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Holidays are coming
(no they're not)
#21
I'm just going to ignore you from here on in because, a bit like watching GB News, its impossible to argue against someone who constantly ignores the point, and you've just been disagreeing with everything I, and others, have said for the past 2 years and to be frank I'm bored of it now.


Anyway.

What other Americanisms can we rant about ?
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#22
The uk has had no problem inserting its language and other things in other countries.
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#23
Did somebody speak ?
[+] 1 user Likes ladsnet's post
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#24
"Happy Holidays" can be heard both ways:  Inclusion or Avoidance.
I very much doubt that we (in America) would be saying "Happy Holidays" in December if Christmas were not a prominent Christian holiday in the first place.  (So it really is all about Christmas with an eye to other faiths)

For example:
I live in a large apartment building (145 apartments - or flats for you UK folk).
The building used to have a "Holiday Party" in the building's lobby in mid-December.  Then they moved it to January and called it a "Winter Party" instead.  (I suspect that the building's co-op board felt that mid-December was too close to Christmas for comfort).  I believe they've moved it to a "Spring Party" now.  Not sure, will have to wait and see.
In my opinion, a clear case of avoidance rather than inclusion (i.e. "running away" from any whiff of association with Christmas).

Another trend that's going around:
The years for historical events, e.g. 123 B.C or 83 A.D., are being re-labled to B.C.E (Before Current Era) and C.E. (Current Era).  Well, regardless of whether you call it 123 B.C. or 123 B.C.E. the reference point is still the (approximate) date of Christ's birth.
Is this an Americanism and has it hit the U.K. yet?
Again, a case of avoidance.

Inclusion can be a good thing, but sometimes it borders on idiocy. Loon
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#25
In the US we celebrate Thanksgiving, Christmas, Hanukkah, and Kwanzaa during this time.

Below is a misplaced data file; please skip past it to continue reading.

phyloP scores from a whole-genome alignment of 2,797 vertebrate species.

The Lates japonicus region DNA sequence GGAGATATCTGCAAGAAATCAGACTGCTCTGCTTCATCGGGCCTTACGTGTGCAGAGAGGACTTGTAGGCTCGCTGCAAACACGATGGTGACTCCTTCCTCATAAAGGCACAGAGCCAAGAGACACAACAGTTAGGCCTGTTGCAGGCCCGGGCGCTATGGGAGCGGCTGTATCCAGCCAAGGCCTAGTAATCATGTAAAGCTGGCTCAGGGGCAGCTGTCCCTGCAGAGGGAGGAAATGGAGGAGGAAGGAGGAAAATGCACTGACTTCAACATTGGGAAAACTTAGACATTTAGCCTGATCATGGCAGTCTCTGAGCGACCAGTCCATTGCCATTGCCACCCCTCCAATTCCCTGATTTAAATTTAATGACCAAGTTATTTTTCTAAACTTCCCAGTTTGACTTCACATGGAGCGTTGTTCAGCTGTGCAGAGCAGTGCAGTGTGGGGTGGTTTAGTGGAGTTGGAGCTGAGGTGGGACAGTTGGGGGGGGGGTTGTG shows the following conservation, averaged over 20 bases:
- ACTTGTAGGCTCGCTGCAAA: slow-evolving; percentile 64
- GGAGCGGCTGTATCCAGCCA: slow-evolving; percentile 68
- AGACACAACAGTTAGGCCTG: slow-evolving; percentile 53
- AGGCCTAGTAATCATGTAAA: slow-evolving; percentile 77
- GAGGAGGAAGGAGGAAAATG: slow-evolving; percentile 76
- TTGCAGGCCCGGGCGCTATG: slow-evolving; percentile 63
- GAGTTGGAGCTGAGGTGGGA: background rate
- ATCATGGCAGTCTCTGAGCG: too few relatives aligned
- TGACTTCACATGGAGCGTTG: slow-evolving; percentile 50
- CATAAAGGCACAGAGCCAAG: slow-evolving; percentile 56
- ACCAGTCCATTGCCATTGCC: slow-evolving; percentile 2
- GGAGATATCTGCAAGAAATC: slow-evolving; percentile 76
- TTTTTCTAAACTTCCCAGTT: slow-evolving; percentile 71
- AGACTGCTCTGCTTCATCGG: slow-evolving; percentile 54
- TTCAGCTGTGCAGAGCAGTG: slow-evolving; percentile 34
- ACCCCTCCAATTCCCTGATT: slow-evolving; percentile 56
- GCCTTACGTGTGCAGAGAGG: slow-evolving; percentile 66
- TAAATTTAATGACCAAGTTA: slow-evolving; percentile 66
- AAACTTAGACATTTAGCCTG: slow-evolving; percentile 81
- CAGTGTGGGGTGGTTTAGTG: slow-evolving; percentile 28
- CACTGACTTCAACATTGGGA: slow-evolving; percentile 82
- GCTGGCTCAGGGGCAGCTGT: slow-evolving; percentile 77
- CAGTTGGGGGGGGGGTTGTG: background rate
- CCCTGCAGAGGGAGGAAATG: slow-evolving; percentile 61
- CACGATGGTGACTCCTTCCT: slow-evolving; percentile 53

Happy Holidays just seem to encompass them all. Are there only Christians in Britain?
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#26
FFS
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#27
LOL
[+] 1 user Likes Ollie2UK's post
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#28
I hate the term with a passion and get pissed off every year when the Coke truck ad gets rolled out and deliberately sing Christmas is coming over it.
[+] 2 users Like cov182004's post
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#29
It is an interesting subject, outside of the definition of a holiday. England is multicultural, so I'd be interested to know how things like Christmas and other days of celebration are dealt with now. The US just created an umbrella saying to cover them all when a diverse group speaks to each other. What does England do?
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#30
They say "Happy Christmas" full stop.

Then they play with those stupid "cracker" things.
[+] 1 user Likes Kev's post
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#31
In a Christian sense, the UK is really not a religious country anymore. Certainly much much less so than the US.

Apart from those (esp. right wing media) trying to make a point, the vast vast majority of people don't really associate 'christmas' with Christ anymore.
Its just the name we give to the mid-winter festival celebrated since pagan times.
[+] 2 users Like ladsnet's post
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#32
(20-11-2022, 12:42 PM)ladsnet Wrote: the vast vast majority of people don't really associate 'christmas' with Christ anymore.

It's a commercial bonanza ($$$ £££ €€€).  And a very clever one. Wink
(A true Christian spirit wouldn't be about buying presents)
During the Christmas season I like going to seasonal concerts (e.g. Handel's "Messiah" and others).

Raised Lutheran I go to church at most once a year; that would be to a candlelight service on Christmas Eve at a church on Central Park West that gives a beautiful and uplifting service with beautiful music (and professional musicians).  All for the price of a banknote dropped into the collection tray. (They do need money to keep the lights on, after all)
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